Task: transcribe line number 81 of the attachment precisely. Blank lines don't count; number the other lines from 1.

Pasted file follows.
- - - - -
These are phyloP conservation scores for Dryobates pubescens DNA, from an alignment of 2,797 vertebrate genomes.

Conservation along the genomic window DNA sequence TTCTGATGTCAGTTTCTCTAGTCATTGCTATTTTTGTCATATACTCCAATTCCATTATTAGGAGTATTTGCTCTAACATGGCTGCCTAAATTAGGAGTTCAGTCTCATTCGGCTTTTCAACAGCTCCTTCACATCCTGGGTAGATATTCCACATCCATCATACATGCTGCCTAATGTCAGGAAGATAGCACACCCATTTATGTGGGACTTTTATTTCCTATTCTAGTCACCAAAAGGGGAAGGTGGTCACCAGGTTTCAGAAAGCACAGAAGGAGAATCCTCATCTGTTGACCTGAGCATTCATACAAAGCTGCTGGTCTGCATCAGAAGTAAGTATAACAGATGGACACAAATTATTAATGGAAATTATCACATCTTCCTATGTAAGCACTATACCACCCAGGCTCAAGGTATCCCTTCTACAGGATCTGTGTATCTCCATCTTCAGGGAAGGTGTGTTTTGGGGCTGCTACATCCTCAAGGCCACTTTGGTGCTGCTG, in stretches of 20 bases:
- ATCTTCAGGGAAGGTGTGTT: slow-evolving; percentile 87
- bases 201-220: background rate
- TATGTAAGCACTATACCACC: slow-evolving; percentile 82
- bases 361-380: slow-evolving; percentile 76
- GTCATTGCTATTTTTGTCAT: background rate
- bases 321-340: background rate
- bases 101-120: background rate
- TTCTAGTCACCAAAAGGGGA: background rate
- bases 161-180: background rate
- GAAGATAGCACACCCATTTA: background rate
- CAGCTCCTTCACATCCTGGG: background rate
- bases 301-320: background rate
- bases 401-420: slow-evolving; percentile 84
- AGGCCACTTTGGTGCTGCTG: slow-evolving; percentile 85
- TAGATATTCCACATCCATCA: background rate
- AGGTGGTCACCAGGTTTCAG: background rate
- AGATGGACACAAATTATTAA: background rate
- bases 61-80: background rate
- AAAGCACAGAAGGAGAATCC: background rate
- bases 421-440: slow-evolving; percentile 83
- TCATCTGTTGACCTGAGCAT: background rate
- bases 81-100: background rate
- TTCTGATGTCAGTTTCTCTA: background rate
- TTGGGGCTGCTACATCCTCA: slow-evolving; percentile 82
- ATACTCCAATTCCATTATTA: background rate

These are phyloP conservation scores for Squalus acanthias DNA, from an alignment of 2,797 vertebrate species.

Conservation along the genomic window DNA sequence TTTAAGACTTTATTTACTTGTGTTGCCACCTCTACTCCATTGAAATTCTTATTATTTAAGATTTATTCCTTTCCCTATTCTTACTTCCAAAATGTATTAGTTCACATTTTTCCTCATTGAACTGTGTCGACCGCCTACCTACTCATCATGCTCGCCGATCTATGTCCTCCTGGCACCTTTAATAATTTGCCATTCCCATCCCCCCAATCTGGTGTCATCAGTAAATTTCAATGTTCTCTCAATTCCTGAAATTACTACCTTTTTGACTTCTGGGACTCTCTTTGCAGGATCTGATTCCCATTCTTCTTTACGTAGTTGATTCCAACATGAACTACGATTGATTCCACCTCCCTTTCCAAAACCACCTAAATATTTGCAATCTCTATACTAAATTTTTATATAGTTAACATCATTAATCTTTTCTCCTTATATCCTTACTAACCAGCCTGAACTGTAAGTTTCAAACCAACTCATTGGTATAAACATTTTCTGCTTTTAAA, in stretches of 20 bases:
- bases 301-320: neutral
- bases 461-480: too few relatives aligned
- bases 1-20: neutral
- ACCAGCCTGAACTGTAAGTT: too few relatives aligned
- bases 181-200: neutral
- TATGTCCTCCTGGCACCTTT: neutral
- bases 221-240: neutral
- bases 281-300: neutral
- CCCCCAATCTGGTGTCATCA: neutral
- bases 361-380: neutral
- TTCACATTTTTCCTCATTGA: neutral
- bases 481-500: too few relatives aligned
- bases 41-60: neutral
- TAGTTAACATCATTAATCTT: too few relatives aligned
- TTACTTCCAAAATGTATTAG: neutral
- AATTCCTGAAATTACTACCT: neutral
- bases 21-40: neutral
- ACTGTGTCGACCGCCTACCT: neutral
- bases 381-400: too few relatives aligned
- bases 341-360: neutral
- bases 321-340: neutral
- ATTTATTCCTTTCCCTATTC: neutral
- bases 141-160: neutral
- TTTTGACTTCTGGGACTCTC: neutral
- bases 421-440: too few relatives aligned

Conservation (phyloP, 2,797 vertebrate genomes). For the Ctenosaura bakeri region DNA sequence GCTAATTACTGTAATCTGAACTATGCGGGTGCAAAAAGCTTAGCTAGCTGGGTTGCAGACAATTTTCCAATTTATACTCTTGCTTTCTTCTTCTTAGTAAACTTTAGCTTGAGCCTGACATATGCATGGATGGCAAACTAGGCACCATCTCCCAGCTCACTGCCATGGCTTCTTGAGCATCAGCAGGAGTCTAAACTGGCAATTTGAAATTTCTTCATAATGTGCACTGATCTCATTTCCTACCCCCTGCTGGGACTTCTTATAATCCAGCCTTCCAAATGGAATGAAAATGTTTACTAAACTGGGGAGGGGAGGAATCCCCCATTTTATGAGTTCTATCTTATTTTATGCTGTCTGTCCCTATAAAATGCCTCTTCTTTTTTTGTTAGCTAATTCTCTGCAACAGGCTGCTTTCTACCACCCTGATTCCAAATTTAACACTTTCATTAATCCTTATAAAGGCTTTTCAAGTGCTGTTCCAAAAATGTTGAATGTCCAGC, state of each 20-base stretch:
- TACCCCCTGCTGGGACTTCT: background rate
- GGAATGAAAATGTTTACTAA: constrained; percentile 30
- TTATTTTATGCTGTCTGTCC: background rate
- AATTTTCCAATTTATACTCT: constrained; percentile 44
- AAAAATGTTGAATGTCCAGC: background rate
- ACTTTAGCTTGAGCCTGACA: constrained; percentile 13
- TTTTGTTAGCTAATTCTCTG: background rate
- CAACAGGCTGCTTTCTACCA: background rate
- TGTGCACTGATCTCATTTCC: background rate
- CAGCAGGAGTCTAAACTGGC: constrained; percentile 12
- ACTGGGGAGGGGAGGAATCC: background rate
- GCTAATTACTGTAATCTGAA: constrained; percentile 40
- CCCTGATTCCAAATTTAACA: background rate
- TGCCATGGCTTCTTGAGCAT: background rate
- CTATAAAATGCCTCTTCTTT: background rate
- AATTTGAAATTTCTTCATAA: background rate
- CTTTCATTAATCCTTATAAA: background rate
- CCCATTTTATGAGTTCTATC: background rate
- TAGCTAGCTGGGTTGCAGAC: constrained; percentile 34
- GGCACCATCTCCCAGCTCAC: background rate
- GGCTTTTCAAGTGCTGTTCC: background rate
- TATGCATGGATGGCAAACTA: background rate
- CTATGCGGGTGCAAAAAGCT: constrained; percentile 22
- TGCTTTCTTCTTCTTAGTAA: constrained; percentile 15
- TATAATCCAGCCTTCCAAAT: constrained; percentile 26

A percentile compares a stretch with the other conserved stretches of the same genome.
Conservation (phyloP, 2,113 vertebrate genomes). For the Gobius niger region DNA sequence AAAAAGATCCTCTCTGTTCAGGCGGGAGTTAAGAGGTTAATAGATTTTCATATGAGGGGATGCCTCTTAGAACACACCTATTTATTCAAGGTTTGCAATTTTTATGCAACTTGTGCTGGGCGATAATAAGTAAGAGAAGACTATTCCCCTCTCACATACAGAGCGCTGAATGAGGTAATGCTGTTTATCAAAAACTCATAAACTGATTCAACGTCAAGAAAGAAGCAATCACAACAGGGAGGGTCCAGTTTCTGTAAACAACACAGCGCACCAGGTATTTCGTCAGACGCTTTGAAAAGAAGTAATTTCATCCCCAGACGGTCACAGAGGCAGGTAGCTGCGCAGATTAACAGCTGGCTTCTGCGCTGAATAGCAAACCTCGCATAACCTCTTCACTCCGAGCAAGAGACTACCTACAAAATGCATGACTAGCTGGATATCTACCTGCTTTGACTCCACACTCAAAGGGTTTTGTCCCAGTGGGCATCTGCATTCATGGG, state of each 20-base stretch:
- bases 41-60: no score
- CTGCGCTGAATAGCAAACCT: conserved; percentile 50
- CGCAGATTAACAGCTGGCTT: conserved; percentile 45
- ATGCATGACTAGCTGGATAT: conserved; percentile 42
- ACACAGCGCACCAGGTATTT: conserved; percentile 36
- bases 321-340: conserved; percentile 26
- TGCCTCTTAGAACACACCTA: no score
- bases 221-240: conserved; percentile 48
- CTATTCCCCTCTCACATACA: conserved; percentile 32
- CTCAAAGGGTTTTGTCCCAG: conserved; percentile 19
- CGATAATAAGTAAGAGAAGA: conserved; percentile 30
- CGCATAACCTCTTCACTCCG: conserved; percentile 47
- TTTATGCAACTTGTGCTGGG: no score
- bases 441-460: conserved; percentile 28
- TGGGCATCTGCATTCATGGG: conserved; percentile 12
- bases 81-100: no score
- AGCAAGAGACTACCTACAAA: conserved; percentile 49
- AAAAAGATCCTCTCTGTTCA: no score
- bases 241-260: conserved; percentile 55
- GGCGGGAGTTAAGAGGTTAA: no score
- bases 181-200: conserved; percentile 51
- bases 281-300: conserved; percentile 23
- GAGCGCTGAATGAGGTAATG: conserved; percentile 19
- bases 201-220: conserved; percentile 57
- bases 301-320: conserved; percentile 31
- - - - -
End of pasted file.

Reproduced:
A percentile compares a stretch with the other conserved stretches of the same genome.